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|::|| Best Band to Break Up To (Post-Collegiate Division) |
If you missed Elizabeth Elmore while she was fronting Sarge during most of the ‘90s, her new band is where to make her acquaintance. Never exactly romantic, neither age nor custom have staled her into making music for those blear-eyed, tear-soaked break-ups; this is music for wry grins and half-ironic (but only half-) “I hope you have a nice life” good byes. If anything, a decade’s worth of additional experience has only sharpened her eye for literal observation and psychological nuance: Elmore balances her indie artist’s eye for the telling minor detail with a therapist’s eye that checks any impulse to solipsistic dramatics.
Rational, razor sharp, and—why else bother analyzing so many failed relationships in the first person?—lonely, she is both post-Skinner and post-Freud, full of impersonal insights into the workings (and faults) of others (and herself) while remaining ambivalent about whether any of these insights have ever fostered a working personal relationship between two people. At the same time, she’s also a detached nitpicker by nature as much as nurture, pinpointing the exact incidents demonstrating the precise reasons why people (herself included) earn her ire. As such, her personal failings—err, quirks—are both signs of the time and marks of her own fierce intellect and independence.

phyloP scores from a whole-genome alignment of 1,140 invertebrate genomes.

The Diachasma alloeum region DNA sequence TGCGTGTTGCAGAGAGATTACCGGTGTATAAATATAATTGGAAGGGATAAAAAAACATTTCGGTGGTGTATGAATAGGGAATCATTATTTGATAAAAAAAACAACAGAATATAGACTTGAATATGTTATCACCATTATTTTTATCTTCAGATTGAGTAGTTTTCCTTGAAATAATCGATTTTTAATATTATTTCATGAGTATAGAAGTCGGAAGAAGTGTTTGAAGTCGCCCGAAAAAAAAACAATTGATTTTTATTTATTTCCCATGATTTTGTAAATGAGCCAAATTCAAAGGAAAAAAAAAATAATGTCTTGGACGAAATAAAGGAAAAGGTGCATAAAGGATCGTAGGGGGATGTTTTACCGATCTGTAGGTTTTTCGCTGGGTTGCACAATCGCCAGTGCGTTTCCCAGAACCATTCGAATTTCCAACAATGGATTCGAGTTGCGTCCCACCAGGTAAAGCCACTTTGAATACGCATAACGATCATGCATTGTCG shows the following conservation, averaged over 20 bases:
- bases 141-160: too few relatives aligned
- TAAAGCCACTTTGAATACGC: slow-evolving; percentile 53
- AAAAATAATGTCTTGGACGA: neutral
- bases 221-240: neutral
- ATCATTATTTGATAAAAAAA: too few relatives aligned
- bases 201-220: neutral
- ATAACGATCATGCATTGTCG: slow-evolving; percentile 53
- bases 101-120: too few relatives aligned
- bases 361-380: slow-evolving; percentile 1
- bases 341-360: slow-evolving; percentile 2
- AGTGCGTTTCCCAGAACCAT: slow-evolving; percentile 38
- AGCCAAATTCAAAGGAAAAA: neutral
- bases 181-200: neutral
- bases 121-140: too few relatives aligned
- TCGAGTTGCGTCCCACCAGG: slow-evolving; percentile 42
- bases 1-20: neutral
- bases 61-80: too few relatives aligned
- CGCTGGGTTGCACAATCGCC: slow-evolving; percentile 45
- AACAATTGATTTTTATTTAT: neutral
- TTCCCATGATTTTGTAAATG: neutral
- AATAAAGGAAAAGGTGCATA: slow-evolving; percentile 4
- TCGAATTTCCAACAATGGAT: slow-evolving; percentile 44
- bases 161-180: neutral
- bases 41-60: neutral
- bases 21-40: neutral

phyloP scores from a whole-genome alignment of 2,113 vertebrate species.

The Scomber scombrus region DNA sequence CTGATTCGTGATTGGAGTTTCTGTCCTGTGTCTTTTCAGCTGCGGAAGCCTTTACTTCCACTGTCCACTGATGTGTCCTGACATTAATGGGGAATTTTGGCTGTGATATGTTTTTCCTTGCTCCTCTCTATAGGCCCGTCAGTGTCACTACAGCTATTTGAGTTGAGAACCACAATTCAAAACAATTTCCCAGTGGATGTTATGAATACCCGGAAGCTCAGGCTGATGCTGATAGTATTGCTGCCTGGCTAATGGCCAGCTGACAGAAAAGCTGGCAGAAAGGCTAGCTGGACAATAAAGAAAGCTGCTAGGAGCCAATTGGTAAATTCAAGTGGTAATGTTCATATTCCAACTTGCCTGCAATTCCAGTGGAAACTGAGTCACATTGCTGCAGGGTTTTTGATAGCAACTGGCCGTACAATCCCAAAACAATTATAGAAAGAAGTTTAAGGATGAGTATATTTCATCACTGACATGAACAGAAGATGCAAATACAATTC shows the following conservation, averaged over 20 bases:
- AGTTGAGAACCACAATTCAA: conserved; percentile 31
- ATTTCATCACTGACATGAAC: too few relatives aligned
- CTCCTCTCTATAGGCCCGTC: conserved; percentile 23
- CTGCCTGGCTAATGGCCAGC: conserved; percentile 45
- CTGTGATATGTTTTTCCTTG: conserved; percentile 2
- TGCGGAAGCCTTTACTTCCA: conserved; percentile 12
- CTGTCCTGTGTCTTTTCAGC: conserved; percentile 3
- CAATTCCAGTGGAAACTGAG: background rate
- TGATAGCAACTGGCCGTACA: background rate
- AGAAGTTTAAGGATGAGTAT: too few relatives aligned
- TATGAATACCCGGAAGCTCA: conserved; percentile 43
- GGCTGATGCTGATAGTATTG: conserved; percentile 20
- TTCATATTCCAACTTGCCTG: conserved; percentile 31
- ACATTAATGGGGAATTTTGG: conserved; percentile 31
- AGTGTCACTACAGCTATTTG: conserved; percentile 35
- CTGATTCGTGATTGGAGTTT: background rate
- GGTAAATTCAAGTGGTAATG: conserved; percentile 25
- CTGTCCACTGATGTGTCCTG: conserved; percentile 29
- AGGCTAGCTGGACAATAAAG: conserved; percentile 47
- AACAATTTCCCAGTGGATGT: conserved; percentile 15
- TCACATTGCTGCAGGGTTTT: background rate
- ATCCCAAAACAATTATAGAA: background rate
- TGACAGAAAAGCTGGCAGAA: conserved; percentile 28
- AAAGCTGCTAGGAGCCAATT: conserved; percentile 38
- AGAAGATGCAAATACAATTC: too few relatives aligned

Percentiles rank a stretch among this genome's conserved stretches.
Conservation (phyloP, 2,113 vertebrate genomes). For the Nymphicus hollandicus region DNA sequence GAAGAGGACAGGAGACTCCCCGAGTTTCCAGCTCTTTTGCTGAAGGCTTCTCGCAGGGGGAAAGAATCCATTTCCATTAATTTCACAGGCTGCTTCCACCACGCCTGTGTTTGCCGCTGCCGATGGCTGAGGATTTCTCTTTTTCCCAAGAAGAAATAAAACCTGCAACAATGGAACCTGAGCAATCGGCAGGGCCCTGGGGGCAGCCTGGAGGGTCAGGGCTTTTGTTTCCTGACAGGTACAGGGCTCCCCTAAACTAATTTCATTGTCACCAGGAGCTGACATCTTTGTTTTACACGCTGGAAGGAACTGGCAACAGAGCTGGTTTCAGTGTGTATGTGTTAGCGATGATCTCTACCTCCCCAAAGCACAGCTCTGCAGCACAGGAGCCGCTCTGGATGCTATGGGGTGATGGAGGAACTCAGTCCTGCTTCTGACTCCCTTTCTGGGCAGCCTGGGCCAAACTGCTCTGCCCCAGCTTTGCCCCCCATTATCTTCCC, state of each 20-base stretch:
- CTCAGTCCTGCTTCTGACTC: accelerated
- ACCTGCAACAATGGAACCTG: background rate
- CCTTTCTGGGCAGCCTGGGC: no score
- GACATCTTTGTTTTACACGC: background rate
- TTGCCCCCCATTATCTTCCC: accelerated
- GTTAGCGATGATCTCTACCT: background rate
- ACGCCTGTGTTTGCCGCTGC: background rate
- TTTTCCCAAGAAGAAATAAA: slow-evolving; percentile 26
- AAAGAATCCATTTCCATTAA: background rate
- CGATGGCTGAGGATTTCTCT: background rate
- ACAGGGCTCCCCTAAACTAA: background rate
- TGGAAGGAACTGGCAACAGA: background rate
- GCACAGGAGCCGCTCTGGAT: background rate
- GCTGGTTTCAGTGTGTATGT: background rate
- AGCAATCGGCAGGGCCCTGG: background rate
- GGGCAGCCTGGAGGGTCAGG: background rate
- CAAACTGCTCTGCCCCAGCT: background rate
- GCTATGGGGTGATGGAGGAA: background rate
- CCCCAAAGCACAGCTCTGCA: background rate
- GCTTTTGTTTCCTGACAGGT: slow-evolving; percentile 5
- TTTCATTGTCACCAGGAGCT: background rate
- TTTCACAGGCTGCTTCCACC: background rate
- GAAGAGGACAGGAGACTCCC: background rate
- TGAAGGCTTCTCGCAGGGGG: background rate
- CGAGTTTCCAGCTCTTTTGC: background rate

As a medium of personal expression, the Reputation illustrate the eternal tension between being loved and being free. As a band waiting for you to hear the coiled snap of their rhythms backing Elmore’s sexy-thin-but-not-girlish voice, the Reputation cut the alienation of our modern age far deeper than the Strokes’ retreat into cool narcissism. And since Elmore’s angst is a lot less arch and arty than Nick Cave’s, it’s also a lot more believable. In its own way, it’s as believable and real as Kurt Cobain’s, only less tortured and thus more normal and easier to relate to. Outsiders not obsessed with their own alienation and likewise tuneful enough to catch the ears of listeners with unalienated concerns of their own (like jobs) (and with Bush’s economic acumen, that’s a lot of potential listeners), the Reputation may well be the definitive voice for a generation of worldly urban post-collegians. Even if, so far, they’re still Shelley’s unacknowledged legislators of that world.
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